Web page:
College football hype season is upon us, and your Fresno State Bulldogs have plenty of tongues wagging.
Despite returning just nine starters from last year’s 12-2 squad, Fresno State is pegged to remain atop the Mountain West heap. Seventeen of 21 media pundits predicted the Bulldogs to win their division and earn a chance to defend their conference championship.
The media is quite often wrong in these matters – as they were in 2017 when no one saw Fresno State’s nine-win improvement coming – but the vote shows the Bulldogs have attained a certain level of respect.
Despite losing their starting quarterback, star receiver and tone-setting middle linebacker, the general feeling is Fresno State won’t suffer much slippage because the program’s foundations are firmly in place. This season might represent a new chapter under third-year coach Jeff Tedford, but the plot points remain unchanged.
“The players’ job is to grind, refine and compete,” Tedford said during MW media days in Henderson, Nev. “The coaches’ job is to teach, critique and demand. That’s what we’re all about, to keep high standards.”
The annals of college football are filled with programs that make a splash, only to see that success quickly evaporate. (Fresno State under Tim DeRuyter was one such example.) Only a handful maintain a level of excellence, or at least very good-ness, over a decade or longer.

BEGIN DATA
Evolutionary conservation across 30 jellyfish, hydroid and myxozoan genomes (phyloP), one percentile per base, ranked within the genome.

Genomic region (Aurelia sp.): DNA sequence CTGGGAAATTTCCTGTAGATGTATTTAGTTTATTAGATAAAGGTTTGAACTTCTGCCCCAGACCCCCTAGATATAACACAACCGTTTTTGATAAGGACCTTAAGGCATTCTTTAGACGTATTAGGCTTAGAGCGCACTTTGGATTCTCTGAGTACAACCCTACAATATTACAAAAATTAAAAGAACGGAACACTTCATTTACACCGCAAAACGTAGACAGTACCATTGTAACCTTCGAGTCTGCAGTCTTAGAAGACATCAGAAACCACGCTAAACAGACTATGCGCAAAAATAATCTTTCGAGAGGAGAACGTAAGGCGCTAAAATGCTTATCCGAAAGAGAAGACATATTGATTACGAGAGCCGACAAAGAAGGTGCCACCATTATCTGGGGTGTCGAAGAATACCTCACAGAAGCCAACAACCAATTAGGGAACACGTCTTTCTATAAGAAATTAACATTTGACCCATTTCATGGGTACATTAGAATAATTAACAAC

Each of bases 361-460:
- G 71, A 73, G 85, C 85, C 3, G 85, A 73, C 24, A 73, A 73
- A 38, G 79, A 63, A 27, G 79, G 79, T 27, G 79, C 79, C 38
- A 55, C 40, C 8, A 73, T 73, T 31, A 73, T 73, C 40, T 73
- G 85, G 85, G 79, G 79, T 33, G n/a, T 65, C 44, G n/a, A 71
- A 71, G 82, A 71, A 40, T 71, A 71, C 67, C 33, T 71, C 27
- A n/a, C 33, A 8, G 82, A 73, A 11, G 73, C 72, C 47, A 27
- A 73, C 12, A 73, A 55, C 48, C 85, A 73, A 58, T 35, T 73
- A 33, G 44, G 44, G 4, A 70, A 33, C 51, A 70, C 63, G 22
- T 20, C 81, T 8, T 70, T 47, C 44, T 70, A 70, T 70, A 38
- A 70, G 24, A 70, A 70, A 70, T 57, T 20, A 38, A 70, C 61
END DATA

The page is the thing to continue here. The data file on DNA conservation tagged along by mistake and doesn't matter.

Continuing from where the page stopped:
A prime example is that MW rival that plays its home games on a blue field. Boise State has played in 17 straight bowl games, the fifth-longest active streak in FBS, while logging 21 consecutive winning seasons under four different head coaches.
By comparison, Fresno State’s longest bowl streak was seven straight from 1999-2005 under Pat Hill. The Bulldogs logged nine consecutive winning seasons under Jim Sweeney from 1985-93.
In many ways, 2019 will be Tedford’s most pivotal year yet. Even though Fresno State has gone 22-6 during his tenure, fan interest has been tepid. Home attendance averaged 31,503 last season, a 2.8 percent increase from 2017 but well off the 36,917 that turned out the last time the Bulldogs won the MW title in 2013.
Unless more fans pass through the turnstiles, there will be little impetus to give aging Bulldog Stadium the modern renovation it needs. While new turf and electrical systems are a start, they don’t bring in the revenues of club seating or new suites. Which is what the athletic department must have to afford the ever-escalating costs of college athletics.
Winning and attendance are inextricably linked, though there’s often a lag time. We should see another bump at the ticket window, especially if the Bulldogs manage to knock off USC in the Aug. 31 season opener at LA Memorial Coliseum.
Despite the personnel losses, I expect Fresno State to win at least nine regular-season games and play for the MW title. Which should set up the program for a long run of success that hopefully results in much-needed facility improvements. Just like the program Bulldogs fans love to hate.